As the Batsheva Dance Company winds its way across North America, the media has clamored to laud the show on its artistic merits, glossing over the political implications of the group’s visit. However dozens of protestors welcomed the group to Brooklyn this weekend, calling attention to its role in the Brand Israel program which seeks to take attention away from the Israeli occupation.
If Trump’s first week as president exceeded our worst fears, his second week confirmed that we are truly in a state of emergency. However, we have also secured some real victories of late. Nada Elia writes that Trump’s presidency should teach us one thing: When we organize, and mobilize, and are determined to do whatever it takes to shut it down, then we can shut it down.
On Saturday, February 4, New Yorkers will protest Batsheva Dance Company’s evening performance at Brooklyn Academy of Music due to their role as a cultural ambassador for the Israeli government. The protest will call for a boycott of Israeli cultural institutions like Batsheva that are complicit in Israel’s human rights violations.
Little is known about the “Global Coalition for Israel,” an effort by the Israeli government to bring together leaders of pro-Israel organizations from 25 different countries to fight BDS. But despite the semi-covert nature of the coalition’s project, which is now entering its seventh year, it is possible to piece together an understanding of its structure and aims from scraps of information online.
“How wonderful it is that nobody need wait a single moment before starting to improve the world,” said Anne Frank, German writer, Holocaust victim.
US President Donald Trump’s first week in office far exceeded our worst fears. Nevertheless, as the orders came in, millions of Americans were ready. When, barely a week in office, Trump issued his Muslim Ban, cities and smaller towns across the nation erupted again in rallies and marches. One of the chants heard at the protests was “From Mexico to Palestine, All Walls Will Fall.” It is a chant that indicates an awareness of our connected struggle. And just as “Gaza to Ferguson” has entered and taken hold of American consciousness, expanding our understanding of solidarity and intersectionality, so “No Ban No Wall” and “All Walls Will Fall” must and will become part of American resistance.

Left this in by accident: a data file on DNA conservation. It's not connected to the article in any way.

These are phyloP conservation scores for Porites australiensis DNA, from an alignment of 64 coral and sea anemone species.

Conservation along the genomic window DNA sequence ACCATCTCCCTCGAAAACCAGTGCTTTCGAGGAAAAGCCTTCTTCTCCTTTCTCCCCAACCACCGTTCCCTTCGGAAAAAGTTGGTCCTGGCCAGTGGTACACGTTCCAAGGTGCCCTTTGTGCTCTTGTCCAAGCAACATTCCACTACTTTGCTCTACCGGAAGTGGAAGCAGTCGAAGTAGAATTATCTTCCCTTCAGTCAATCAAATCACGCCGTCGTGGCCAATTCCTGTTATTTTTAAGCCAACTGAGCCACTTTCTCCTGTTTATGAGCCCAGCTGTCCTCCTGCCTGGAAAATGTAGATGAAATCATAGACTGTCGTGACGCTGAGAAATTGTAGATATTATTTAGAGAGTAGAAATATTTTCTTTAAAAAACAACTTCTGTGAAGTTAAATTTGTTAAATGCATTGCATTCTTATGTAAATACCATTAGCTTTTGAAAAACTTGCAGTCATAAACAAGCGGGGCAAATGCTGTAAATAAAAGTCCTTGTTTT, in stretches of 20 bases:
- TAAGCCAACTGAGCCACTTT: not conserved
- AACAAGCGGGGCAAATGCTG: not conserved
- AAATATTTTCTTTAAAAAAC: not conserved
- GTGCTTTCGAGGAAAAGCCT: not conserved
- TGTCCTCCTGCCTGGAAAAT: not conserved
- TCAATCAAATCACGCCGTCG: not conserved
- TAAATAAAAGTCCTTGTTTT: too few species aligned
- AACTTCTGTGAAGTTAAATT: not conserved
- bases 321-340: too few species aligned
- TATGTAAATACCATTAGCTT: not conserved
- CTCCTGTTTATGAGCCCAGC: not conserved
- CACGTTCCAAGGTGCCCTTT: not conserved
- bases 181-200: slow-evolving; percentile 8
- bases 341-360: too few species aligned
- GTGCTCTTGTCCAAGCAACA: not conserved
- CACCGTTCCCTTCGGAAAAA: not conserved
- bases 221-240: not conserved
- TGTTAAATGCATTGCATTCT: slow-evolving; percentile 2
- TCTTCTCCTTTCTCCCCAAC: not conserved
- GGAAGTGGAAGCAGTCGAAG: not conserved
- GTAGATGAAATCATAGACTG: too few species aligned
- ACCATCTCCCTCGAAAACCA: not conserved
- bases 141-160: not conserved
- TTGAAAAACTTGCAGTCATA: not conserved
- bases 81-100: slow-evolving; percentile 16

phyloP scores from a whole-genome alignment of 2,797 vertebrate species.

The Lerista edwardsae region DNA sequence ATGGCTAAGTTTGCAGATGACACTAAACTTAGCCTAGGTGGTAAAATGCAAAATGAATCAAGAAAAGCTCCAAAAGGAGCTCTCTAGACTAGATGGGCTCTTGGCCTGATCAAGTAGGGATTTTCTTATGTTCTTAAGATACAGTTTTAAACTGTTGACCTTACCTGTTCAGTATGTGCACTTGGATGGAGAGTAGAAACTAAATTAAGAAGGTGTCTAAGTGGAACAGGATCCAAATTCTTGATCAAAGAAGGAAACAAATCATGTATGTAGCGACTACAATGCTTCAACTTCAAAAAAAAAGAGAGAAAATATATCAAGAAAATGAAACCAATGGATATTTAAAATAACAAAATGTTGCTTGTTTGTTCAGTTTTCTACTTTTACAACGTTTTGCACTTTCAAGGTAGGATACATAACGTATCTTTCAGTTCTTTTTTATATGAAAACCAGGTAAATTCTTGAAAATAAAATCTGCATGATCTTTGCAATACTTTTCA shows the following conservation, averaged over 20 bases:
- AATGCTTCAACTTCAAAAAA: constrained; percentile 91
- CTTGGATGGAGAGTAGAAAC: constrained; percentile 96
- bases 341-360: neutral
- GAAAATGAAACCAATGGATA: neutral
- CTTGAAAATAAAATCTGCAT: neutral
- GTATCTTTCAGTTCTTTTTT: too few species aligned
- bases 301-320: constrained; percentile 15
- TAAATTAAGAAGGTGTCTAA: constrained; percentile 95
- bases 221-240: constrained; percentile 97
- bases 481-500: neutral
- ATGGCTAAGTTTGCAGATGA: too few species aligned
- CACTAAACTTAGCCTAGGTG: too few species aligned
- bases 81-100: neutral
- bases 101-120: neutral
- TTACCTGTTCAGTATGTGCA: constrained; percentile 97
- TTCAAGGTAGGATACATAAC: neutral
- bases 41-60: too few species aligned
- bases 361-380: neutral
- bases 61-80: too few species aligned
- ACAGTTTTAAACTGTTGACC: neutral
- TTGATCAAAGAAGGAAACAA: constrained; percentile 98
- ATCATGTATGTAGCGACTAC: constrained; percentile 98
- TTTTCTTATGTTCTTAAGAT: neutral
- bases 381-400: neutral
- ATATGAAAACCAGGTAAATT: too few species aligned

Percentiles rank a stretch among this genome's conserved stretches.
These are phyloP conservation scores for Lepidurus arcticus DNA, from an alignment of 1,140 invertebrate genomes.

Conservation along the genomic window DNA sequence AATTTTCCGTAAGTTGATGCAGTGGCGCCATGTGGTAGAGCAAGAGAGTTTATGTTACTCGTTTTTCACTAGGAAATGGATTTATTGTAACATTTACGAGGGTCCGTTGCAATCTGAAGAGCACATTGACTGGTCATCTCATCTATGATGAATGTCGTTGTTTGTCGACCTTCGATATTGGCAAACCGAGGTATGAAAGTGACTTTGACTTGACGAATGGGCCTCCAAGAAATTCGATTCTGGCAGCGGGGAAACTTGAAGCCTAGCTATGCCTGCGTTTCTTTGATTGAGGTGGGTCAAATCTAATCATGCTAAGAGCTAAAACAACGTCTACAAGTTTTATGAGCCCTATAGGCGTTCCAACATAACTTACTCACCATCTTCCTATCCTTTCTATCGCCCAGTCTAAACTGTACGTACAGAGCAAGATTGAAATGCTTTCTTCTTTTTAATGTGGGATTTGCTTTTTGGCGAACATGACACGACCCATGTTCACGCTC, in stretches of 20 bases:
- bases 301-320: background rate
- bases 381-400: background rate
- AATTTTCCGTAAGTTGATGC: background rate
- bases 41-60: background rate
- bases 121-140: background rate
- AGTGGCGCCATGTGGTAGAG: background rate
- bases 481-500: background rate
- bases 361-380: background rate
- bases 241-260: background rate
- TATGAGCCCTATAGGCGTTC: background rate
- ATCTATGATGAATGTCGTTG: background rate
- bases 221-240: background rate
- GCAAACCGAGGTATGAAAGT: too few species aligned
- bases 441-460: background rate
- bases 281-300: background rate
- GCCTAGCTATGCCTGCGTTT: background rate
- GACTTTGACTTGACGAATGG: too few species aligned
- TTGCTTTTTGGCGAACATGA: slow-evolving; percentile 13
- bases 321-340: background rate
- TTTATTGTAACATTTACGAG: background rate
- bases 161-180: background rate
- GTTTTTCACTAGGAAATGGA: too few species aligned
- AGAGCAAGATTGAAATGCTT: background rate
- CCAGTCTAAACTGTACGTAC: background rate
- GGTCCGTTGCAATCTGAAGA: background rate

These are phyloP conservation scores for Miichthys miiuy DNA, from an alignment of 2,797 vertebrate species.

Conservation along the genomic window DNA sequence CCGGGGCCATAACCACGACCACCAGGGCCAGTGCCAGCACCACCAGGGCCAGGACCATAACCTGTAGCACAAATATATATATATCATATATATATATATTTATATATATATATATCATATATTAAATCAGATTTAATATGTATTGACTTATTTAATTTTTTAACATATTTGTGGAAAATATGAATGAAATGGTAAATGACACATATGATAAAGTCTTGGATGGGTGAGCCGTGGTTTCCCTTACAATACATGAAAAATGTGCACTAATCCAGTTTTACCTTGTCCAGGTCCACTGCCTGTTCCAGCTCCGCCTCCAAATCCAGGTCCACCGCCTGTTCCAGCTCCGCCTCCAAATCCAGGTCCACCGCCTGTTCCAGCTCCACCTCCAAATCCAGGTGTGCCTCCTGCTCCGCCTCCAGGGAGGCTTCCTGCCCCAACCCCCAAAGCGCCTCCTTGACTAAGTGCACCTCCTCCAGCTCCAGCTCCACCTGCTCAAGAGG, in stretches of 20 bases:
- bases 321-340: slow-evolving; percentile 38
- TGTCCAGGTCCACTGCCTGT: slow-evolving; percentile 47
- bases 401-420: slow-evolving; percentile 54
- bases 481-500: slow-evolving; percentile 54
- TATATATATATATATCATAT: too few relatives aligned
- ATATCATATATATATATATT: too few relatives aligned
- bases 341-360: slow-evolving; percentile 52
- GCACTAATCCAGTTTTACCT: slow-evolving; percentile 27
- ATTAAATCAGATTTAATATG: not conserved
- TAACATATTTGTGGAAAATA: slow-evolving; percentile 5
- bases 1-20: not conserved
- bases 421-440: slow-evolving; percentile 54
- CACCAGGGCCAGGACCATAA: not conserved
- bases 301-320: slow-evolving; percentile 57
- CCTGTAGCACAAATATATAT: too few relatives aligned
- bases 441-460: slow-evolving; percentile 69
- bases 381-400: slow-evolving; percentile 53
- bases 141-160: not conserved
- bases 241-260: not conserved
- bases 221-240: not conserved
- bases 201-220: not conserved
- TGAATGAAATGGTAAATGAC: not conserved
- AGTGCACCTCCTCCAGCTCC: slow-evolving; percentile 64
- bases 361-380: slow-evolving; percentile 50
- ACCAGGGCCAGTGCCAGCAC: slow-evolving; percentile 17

California Reps Ted Lieu and Maxine Waters, and LA City Council member Mike Bonin came to LAX to support the immigrant protectors in their demand DHS release detainees from the “Muslim ban” countries. At LAX: ‘No hate, no fear, Muslims are welcome here’
Even as a federal judge granted a stay on portions of Trump’s executive order banning refugees from 7 Muslim-majority countries on Saturday night, outrage built globally.
Choice is arguably the most important component of modern feminism. Feminism dictates that women deserve the ability to make their own choices about their careers, their bodies, and their politics. For decades, the Israeli government has denied Palestinian women (and men) the ability to make their own choices about their government, their economy, and their families. Aniqa Raihan writes, “The importance of choice is exactly why Palestinian justice is a feminist issue.”
“I want to ensure this ridiculous messenger movement against Israel never sees the light of day in our state,” MD State Senator Bobby Zirkin says in sponsoring a bill against BDS, boycott, divestment and sanctions. His statement is a frank rejection of free speech.
It was mobilizations like the Saturday women’s marches against Trump that ended the war in Vietnam. The word spread then to the soldiers in Vietnam, and they stopped fighting and it was all over. That’s what could happen here. Trump could be all over. We know now we can stop Trump and his deplorable cabinet.
An anti-war bloc that included Students for Justice in Palestine, Jewish Voice for Peace, CODEPINK and Witness Against Torture demonstrated at police checkpoints at the Trump inauguration yesterday, in solidarity with Palestinians at checkpoints and expressing sorrow for Muslim victims of American attacks.